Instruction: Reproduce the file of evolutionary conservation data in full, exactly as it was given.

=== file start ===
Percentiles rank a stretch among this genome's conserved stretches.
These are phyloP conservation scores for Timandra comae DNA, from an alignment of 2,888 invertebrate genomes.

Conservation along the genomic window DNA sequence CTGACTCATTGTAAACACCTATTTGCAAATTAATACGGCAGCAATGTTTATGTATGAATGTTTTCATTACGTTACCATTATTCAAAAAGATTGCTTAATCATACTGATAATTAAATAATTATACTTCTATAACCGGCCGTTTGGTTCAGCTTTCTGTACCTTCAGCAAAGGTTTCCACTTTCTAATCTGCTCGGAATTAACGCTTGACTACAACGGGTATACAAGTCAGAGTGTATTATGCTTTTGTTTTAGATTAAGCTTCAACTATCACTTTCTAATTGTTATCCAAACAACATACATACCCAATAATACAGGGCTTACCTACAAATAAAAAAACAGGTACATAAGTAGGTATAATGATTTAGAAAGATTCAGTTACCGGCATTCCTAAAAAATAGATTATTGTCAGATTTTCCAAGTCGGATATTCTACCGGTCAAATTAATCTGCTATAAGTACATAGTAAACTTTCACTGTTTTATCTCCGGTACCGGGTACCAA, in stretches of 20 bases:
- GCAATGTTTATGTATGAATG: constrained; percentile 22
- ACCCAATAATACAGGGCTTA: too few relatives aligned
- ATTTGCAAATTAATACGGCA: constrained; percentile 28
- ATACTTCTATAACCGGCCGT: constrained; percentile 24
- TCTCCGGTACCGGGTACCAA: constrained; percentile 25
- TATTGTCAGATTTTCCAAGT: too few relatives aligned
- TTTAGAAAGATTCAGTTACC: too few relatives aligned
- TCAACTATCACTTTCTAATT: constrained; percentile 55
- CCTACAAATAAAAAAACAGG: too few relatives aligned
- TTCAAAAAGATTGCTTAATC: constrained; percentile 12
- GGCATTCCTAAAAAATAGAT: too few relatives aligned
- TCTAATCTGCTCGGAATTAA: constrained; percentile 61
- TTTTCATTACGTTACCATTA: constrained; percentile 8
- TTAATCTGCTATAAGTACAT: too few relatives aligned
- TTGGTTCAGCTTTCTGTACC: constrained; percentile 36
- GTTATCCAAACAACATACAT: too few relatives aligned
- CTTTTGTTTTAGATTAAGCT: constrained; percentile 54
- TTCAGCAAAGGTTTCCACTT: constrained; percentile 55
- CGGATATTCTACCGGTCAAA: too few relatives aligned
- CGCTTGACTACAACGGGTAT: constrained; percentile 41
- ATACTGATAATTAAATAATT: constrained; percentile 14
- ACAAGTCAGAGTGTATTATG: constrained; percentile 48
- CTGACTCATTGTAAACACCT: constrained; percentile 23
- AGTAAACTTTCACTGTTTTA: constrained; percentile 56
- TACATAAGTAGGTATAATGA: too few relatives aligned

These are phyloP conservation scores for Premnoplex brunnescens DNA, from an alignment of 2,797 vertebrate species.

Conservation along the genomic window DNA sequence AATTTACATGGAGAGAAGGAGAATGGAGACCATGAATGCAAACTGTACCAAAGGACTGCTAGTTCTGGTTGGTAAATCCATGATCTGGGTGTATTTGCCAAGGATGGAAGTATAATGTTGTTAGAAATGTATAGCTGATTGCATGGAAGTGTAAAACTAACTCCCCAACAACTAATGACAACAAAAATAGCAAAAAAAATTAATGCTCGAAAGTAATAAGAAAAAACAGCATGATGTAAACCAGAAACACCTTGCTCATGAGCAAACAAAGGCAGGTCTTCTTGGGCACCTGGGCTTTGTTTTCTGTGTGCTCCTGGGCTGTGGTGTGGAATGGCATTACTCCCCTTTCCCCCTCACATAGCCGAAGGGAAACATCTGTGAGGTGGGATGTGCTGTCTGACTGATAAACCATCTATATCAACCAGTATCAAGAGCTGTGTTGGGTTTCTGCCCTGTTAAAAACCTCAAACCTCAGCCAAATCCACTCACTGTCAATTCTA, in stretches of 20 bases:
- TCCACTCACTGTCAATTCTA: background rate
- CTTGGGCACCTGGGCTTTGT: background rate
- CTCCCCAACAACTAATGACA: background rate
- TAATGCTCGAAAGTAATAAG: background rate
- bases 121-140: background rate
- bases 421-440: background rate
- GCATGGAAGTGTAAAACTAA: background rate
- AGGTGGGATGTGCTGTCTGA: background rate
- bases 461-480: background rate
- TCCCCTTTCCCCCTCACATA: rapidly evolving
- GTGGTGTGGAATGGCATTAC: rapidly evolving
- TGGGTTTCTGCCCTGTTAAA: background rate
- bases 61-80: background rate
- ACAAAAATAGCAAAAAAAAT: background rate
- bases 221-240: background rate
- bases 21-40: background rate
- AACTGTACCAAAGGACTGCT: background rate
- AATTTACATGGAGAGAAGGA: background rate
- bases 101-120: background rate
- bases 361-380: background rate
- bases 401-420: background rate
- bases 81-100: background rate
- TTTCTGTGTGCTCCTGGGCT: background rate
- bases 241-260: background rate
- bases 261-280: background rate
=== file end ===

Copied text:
Percentiles rank a stretch among this genome's conserved stretches.
These are phyloP conservation scores for Timandra comae DNA, from an alignment of 2,888 invertebrate genomes.

Conservation along the genomic window DNA sequence CTGACTCATTGTAAACACCTATTTGCAAATTAATACGGCAGCAATGTTTATGTATGAATGTTTTCATTACGTTACCATTATTCAAAAAGATTGCTTAATCATACTGATAATTAAATAATTATACTTCTATAACCGGCCGTTTGGTTCAGCTTTCTGTACCTTCAGCAAAGGTTTCCACTTTCTAATCTGCTCGGAATTAACGCTTGACTACAACGGGTATACAAGTCAGAGTGTATTATGCTTTTGTTTTAGATTAAGCTTCAACTATCACTTTCTAATTGTTATCCAAACAACATACATACCCAATAATACAGGGCTTACCTACAAATAAAAAAACAGGTACATAAGTAGGTATAATGATTTAGAAAGATTCAGTTACCGGCATTCCTAAAAAATAGATTATTGTCAGATTTTCCAAGTCGGATATTCTACCGGTCAAATTAATCTGCTATAAGTACATAGTAAACTTTCACTGTTTTATCTCCGGTACCGGGTACCAA, in stretches of 20 bases:
- GCAATGTTTATGTATGAATG: constrained; percentile 22
- ACCCAATAATACAGGGCTTA: too few relatives aligned
- ATTTGCAAATTAATACGGCA: constrained; percentile 28
- ATACTTCTATAACCGGCCGT: constrained; percentile 24
- TCTCCGGTACCGGGTACCAA: constrained; percentile 25
- TATTGTCAGATTTTCCAAGT: too few relatives aligned
- TTTAGAAAGATTCAGTTACC: too few relatives aligned
- TCAACTATCACTTTCTAATT: constrained; percentile 55
- CCTACAAATAAAAAAACAGG: too few relatives aligned
- TTCAAAAAGATTGCTTAATC: constrained; percentile 12
- GGCATTCCTAAAAAATAGAT: too few relatives aligned
- TCTAATCTGCTCGGAATTAA: constrained; percentile 61
- TTTTCATTACGTTACCATTA: constrained; percentile 8
- TTAATCTGCTATAAGTACAT: too few relatives aligned
- TTGGTTCAGCTTTCTGTACC: constrained; percentile 36
- GTTATCCAAACAACATACAT: too few relatives aligned
- CTTTTGTTTTAGATTAAGCT: constrained; percentile 54
- TTCAGCAAAGGTTTCCACTT: constrained; percentile 55
- CGGATATTCTACCGGTCAAA: too few relatives aligned
- CGCTTGACTACAACGGGTAT: constrained; percentile 41
- ATACTGATAATTAAATAATT: constrained; percentile 14
- ACAAGTCAGAGTGTATTATG: constrained; percentile 48
- CTGACTCATTGTAAACACCT: constrained; percentile 23
- AGTAAACTTTCACTGTTTTA: constrained; percentile 56
- TACATAAGTAGGTATAATGA: too few relatives aligned

These are phyloP conservation scores for Premnoplex brunnescens DNA, from an alignment of 2,797 vertebrate species.

Conservation along the genomic window DNA sequence AATTTACATGGAGAGAAGGAGAATGGAGACCATGAATGCAAACTGTACCAAAGGACTGCTAGTTCTGGTTGGTAAATCCATGATCTGGGTGTATTTGCCAAGGATGGAAGTATAATGTTGTTAGAAATGTATAGCTGATTGCATGGAAGTGTAAAACTAACTCCCCAACAACTAATGACAACAAAAATAGCAAAAAAAATTAATGCTCGAAAGTAATAAGAAAAAACAGCATGATGTAAACCAGAAACACCTTGCTCATGAGCAAACAAAGGCAGGTCTTCTTGGGCACCTGGGCTTTGTTTTCTGTGTGCTCCTGGGCTGTGGTGTGGAATGGCATTACTCCCCTTTCCCCCTCACATAGCCGAAGGGAAACATCTGTGAGGTGGGATGTGCTGTCTGACTGATAAACCATCTATATCAACCAGTATCAAGAGCTGTGTTGGGTTTCTGCCCTGTTAAAAACCTCAAACCTCAGCCAAATCCACTCACTGTCAATTCTA, in stretches of 20 bases:
- TCCACTCACTGTCAATTCTA: background rate
- CTTGGGCACCTGGGCTTTGT: background rate
- CTCCCCAACAACTAATGACA: background rate
- TAATGCTCGAAAGTAATAAG: background rate
- bases 121-140: background rate
- bases 421-440: background rate
- GCATGGAAGTGTAAAACTAA: background rate
- AGGTGGGATGTGCTGTCTGA: background rate
- bases 461-480: background rate
- TCCCCTTTCCCCCTCACATA: rapidly evolving
- GTGGTGTGGAATGGCATTAC: rapidly evolving
- TGGGTTTCTGCCCTGTTAAA: background rate
- bases 61-80: background rate
- ACAAAAATAGCAAAAAAAAT: background rate
- bases 221-240: background rate
- bases 21-40: background rate
- AACTGTACCAAAGGACTGCT: background rate
- AATTTACATGGAGAGAAGGA: background rate
- bases 101-120: background rate
- bases 361-380: background rate
- bases 401-420: background rate
- bases 81-100: background rate
- TTTCTGTGTGCTCCTGGGCT: background rate
- bases 241-260: background rate
- bases 261-280: background rate